* Why does the public know so little? Because just as with the invasion of Iraq (or Putin’s re-invasion of Chechnya), the media was brought into a collaborationist press pool and tightly managed. Even the normally loathsome Atlantic Monthly reports:
Media Choreography and the Occupy LA Raid
During the Los Angeles Police Department’s forcible removal of the Occupy LA protest last night, they chose12 reporters and photographers to represent the media as a whole.* This is called a “media pool” — and it used to be a fairly time-honored, if oft-derided, way of dealing with very specific types of situations. The original idea was that a select group of mainstream media journalists go into a military engagement, report their observations to a larger group, and then everyone could write from the same observed facts.
Growing beyond its military borders, the media pool concept has been deployed during political conventions, high-profile trials, and in a few other cases. In all cases, though, as summarized in the Encyclopedia of Television, the pool “offers those who employ it a way to manage media coverage.”
It strikes me as significant that the compromise developed in the 1980s after the media was barred from covering the invasion of Grenada. It also strikes me as significant that we use the term “compromise” to describe it. The first and second meanings of compromised come into play: “to settle a dispute by mutual concession” and “to weaken (a reputation or principle) by accepting standards that are lower than is desirable.”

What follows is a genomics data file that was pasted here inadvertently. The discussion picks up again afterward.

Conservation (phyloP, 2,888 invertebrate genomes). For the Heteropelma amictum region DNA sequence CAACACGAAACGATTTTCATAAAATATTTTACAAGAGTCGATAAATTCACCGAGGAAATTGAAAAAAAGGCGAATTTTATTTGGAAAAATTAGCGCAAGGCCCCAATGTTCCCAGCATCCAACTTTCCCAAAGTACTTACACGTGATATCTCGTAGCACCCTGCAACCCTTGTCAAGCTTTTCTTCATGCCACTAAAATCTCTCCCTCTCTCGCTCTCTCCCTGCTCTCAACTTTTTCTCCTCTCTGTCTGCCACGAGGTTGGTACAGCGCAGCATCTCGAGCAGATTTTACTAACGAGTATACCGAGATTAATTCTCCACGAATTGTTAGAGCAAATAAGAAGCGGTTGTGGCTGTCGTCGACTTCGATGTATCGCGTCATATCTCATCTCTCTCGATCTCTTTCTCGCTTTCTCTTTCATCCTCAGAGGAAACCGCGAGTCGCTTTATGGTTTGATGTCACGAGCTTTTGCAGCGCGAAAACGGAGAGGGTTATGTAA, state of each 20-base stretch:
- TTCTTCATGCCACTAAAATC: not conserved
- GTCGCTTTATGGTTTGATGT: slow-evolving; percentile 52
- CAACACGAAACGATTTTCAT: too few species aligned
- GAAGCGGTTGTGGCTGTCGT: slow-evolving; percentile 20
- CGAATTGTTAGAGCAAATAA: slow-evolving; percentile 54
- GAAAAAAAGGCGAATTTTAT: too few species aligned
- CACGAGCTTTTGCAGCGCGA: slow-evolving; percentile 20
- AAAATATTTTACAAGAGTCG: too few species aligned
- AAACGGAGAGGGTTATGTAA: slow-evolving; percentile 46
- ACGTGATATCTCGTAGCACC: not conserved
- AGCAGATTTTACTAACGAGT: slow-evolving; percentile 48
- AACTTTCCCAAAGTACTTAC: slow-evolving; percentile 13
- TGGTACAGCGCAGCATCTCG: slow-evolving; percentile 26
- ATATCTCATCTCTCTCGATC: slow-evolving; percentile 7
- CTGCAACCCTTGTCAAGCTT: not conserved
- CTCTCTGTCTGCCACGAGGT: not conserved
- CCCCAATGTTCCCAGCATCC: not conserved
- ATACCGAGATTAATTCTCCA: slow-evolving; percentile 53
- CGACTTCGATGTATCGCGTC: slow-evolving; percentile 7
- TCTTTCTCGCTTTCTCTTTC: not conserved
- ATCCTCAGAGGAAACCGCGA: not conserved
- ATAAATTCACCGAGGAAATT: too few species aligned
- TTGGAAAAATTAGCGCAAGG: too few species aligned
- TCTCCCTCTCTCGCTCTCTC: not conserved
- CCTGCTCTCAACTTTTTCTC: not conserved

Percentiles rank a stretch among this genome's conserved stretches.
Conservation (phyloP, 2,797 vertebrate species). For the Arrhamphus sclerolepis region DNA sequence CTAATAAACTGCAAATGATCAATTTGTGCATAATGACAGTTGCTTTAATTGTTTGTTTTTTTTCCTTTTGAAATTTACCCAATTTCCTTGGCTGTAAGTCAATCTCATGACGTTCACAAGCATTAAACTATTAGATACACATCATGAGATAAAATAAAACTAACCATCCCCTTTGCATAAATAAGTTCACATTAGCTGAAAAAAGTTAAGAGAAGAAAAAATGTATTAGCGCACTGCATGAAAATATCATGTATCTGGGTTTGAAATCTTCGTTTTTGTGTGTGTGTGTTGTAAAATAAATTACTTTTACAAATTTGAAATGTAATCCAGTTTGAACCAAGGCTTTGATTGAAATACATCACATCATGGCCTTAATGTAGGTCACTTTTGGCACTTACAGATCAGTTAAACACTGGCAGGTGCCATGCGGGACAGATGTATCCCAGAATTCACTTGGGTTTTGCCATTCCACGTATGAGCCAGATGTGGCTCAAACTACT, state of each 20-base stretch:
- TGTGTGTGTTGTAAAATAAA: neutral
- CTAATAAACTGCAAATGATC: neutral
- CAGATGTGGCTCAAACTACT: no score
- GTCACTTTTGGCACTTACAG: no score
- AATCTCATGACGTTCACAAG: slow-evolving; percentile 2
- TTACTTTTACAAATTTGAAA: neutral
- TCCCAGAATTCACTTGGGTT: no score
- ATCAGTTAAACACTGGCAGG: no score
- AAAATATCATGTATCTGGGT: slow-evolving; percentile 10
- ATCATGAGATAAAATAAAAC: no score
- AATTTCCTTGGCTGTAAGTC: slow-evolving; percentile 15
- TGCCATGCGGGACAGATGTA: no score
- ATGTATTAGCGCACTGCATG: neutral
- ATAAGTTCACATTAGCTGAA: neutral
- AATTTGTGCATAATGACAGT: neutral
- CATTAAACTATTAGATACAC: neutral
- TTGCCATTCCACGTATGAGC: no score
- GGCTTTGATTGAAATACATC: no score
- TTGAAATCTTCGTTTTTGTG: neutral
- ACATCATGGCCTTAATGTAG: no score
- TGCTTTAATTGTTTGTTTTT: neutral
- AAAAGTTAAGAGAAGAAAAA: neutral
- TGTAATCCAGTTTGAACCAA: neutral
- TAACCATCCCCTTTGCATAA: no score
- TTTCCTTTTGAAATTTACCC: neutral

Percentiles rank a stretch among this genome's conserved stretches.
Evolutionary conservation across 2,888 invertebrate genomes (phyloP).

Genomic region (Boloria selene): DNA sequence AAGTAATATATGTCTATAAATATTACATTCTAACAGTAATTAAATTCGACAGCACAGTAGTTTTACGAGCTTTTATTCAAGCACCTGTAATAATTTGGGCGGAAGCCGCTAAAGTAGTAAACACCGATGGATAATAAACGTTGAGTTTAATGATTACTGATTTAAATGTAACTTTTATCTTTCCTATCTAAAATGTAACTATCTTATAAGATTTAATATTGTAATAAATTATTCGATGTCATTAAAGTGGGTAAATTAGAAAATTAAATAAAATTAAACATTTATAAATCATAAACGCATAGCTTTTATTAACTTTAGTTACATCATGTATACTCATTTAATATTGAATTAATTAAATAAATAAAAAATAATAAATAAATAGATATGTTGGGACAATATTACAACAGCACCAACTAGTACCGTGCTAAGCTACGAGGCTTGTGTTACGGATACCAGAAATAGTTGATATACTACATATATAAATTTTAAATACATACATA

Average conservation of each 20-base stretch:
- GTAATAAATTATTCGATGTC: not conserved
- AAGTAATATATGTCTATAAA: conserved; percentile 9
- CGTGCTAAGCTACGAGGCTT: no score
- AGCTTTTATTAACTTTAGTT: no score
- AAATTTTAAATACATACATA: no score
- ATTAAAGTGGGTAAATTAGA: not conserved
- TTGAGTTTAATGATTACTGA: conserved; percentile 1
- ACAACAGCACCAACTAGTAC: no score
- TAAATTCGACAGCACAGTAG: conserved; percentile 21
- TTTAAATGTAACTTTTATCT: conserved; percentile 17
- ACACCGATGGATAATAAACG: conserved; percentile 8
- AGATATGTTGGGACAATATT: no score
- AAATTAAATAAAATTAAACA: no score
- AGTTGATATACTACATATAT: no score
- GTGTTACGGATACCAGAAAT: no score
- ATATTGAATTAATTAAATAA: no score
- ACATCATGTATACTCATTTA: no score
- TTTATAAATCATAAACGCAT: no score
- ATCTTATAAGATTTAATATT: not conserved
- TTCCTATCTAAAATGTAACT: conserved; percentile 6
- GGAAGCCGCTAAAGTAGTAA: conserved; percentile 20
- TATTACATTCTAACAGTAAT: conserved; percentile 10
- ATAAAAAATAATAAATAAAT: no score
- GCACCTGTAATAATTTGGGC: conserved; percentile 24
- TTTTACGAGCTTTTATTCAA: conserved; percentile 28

All of that brings us to last night’s media pool. The LAPD deployed this old-school method in a decidedly 20th-century way. First, they didn’t select a single web-based publication or alternative news outlet. Instead they allowed the Los Angeles Daily News, Los Angeles Times, Reuters, AP, the big four television outlets, and a two radio reporters. Anybody not in that group — which would include reporters for every website not affiliated with a newspaper in Los Angeles, not to mention all citizens performing acts of journalism — were told that they would be arrested if they came too close to the eviction area.
The LAPD forbade their pool reporters from reporting the events live. (Update: See bottom of the post for details. The restriction was more akin to a kind of tape-delay than an embargo.) This helped to neutralize a key informational advantage that Occupy protesters have exploited. As confrontations with police begin, they are able to use the emotional imagery from those events to draw more support in real-time. Of course, in this case, there were some people writing about the events in real-time and others livestreamed, but only if they were willing to risk arrest.
Would you like to know more? Read Yasha Levine’s last post which we put up late last night, just a few hours before he was arrested.